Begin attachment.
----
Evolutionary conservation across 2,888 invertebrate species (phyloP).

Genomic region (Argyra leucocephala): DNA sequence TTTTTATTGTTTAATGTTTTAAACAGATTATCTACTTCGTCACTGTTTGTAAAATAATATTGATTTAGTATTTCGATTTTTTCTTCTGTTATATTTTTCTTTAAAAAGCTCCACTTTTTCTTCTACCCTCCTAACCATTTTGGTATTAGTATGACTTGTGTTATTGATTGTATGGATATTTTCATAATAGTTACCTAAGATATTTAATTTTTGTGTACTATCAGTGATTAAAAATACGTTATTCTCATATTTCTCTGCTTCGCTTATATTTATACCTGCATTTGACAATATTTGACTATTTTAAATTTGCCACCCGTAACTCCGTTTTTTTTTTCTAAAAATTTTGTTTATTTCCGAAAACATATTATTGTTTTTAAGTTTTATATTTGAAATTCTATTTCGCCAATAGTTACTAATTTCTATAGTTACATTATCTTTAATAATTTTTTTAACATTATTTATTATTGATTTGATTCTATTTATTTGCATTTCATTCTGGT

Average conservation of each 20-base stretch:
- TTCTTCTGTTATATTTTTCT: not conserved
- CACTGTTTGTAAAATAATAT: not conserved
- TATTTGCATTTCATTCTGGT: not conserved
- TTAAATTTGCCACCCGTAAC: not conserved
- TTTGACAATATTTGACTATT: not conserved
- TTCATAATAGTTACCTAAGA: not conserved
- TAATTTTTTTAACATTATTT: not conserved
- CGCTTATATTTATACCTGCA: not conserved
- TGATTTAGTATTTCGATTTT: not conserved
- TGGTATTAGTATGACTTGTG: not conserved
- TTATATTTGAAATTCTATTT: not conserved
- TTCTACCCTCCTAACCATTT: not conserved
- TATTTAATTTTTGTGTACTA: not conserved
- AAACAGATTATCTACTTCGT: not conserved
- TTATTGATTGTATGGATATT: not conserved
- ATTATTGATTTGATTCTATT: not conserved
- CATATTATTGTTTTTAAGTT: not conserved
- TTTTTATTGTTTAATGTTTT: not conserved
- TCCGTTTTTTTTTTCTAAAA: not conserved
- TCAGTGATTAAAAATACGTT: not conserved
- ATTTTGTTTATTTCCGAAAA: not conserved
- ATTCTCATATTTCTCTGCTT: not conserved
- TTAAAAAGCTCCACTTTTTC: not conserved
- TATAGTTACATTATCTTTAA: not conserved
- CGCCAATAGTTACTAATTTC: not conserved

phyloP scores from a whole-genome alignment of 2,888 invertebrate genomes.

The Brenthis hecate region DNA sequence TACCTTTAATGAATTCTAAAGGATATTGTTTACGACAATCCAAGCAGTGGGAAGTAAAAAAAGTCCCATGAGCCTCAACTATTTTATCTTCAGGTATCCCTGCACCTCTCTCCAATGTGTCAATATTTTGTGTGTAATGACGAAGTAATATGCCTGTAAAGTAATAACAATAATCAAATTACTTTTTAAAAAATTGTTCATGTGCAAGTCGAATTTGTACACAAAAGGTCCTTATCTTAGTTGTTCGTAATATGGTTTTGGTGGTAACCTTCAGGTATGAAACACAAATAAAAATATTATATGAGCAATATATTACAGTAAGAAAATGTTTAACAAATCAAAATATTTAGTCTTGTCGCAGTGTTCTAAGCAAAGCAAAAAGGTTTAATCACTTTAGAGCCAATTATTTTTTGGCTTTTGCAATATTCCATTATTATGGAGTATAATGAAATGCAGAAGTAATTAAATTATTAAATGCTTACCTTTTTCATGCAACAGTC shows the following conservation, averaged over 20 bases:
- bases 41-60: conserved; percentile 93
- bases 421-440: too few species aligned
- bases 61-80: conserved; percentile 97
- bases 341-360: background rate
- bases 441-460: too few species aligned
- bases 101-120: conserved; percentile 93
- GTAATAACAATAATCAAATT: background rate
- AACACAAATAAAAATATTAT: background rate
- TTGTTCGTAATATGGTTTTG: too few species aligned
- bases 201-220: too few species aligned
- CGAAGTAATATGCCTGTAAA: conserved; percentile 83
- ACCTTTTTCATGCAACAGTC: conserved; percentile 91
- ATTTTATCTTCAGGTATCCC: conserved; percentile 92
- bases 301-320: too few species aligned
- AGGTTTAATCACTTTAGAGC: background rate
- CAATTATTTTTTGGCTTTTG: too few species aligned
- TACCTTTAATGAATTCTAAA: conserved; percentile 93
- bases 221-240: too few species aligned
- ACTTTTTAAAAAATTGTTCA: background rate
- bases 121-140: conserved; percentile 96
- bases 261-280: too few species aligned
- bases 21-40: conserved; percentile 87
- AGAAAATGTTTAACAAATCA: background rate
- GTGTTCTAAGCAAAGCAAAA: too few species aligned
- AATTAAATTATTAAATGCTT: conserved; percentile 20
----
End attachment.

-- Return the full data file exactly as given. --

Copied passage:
Evolutionary conservation across 2,888 invertebrate species (phyloP).

Genomic region (Argyra leucocephala): DNA sequence TTTTTATTGTTTAATGTTTTAAACAGATTATCTACTTCGTCACTGTTTGTAAAATAATATTGATTTAGTATTTCGATTTTTTCTTCTGTTATATTTTTCTTTAAAAAGCTCCACTTTTTCTTCTACCCTCCTAACCATTTTGGTATTAGTATGACTTGTGTTATTGATTGTATGGATATTTTCATAATAGTTACCTAAGATATTTAATTTTTGTGTACTATCAGTGATTAAAAATACGTTATTCTCATATTTCTCTGCTTCGCTTATATTTATACCTGCATTTGACAATATTTGACTATTTTAAATTTGCCACCCGTAACTCCGTTTTTTTTTTCTAAAAATTTTGTTTATTTCCGAAAACATATTATTGTTTTTAAGTTTTATATTTGAAATTCTATTTCGCCAATAGTTACTAATTTCTATAGTTACATTATCTTTAATAATTTTTTTAACATTATTTATTATTGATTTGATTCTATTTATTTGCATTTCATTCTGGT

Average conservation of each 20-base stretch:
- TTCTTCTGTTATATTTTTCT: not conserved
- CACTGTTTGTAAAATAATAT: not conserved
- TATTTGCATTTCATTCTGGT: not conserved
- TTAAATTTGCCACCCGTAAC: not conserved
- TTTGACAATATTTGACTATT: not conserved
- TTCATAATAGTTACCTAAGA: not conserved
- TAATTTTTTTAACATTATTT: not conserved
- CGCTTATATTTATACCTGCA: not conserved
- TGATTTAGTATTTCGATTTT: not conserved
- TGGTATTAGTATGACTTGTG: not conserved
- TTATATTTGAAATTCTATTT: not conserved
- TTCTACCCTCCTAACCATTT: not conserved
- TATTTAATTTTTGTGTACTA: not conserved
- AAACAGATTATCTACTTCGT: not conserved
- TTATTGATTGTATGGATATT: not conserved
- ATTATTGATTTGATTCTATT: not conserved
- CATATTATTGTTTTTAAGTT: not conserved
- TTTTTATTGTTTAATGTTTT: not conserved
- TCCGTTTTTTTTTTCTAAAA: not conserved
- TCAGTGATTAAAAATACGTT: not conserved
- ATTTTGTTTATTTCCGAAAA: not conserved
- ATTCTCATATTTCTCTGCTT: not conserved
- TTAAAAAGCTCCACTTTTTC: not conserved
- TATAGTTACATTATCTTTAA: not conserved
- CGCCAATAGTTACTAATTTC: not conserved

phyloP scores from a whole-genome alignment of 2,888 invertebrate genomes.

The Brenthis hecate region DNA sequence TACCTTTAATGAATTCTAAAGGATATTGTTTACGACAATCCAAGCAGTGGGAAGTAAAAAAAGTCCCATGAGCCTCAACTATTTTATCTTCAGGTATCCCTGCACCTCTCTCCAATGTGTCAATATTTTGTGTGTAATGACGAAGTAATATGCCTGTAAAGTAATAACAATAATCAAATTACTTTTTAAAAAATTGTTCATGTGCAAGTCGAATTTGTACACAAAAGGTCCTTATCTTAGTTGTTCGTAATATGGTTTTGGTGGTAACCTTCAGGTATGAAACACAAATAAAAATATTATATGAGCAATATATTACAGTAAGAAAATGTTTAACAAATCAAAATATTTAGTCTTGTCGCAGTGTTCTAAGCAAAGCAAAAAGGTTTAATCACTTTAGAGCCAATTATTTTTTGGCTTTTGCAATATTCCATTATTATGGAGTATAATGAAATGCAGAAGTAATTAAATTATTAAATGCTTACCTTTTTCATGCAACAGTC shows the following conservation, averaged over 20 bases:
- bases 41-60: conserved; percentile 93
- bases 421-440: too few species aligned
- bases 61-80: conserved; percentile 97
- bases 341-360: background rate
- bases 441-460: too few species aligned
- bases 101-120: conserved; percentile 93
- GTAATAACAATAATCAAATT: background rate
- AACACAAATAAAAATATTAT: background rate
- TTGTTCGTAATATGGTTTTG: too few species aligned
- bases 201-220: too few species aligned
- CGAAGTAATATGCCTGTAAA: conserved; percentile 83
- ACCTTTTTCATGCAACAGTC: conserved; percentile 91
- ATTTTATCTTCAGGTATCCC: conserved; percentile 92
- bases 301-320: too few species aligned
- AGGTTTAATCACTTTAGAGC: background rate
- CAATTATTTTTTGGCTTTTG: too few species aligned
- TACCTTTAATGAATTCTAAA: conserved; percentile 93
- bases 221-240: too few species aligned
- ACTTTTTAAAAAATTGTTCA: background rate
- bases 121-140: conserved; percentile 96
- bases 261-280: too few species aligned
- bases 21-40: conserved; percentile 87
- AGAAAATGTTTAACAAATCA: background rate
- GTGTTCTAAGCAAAGCAAAA: too few species aligned
- AATTAAATTATTAAATGCTT: conserved; percentile 20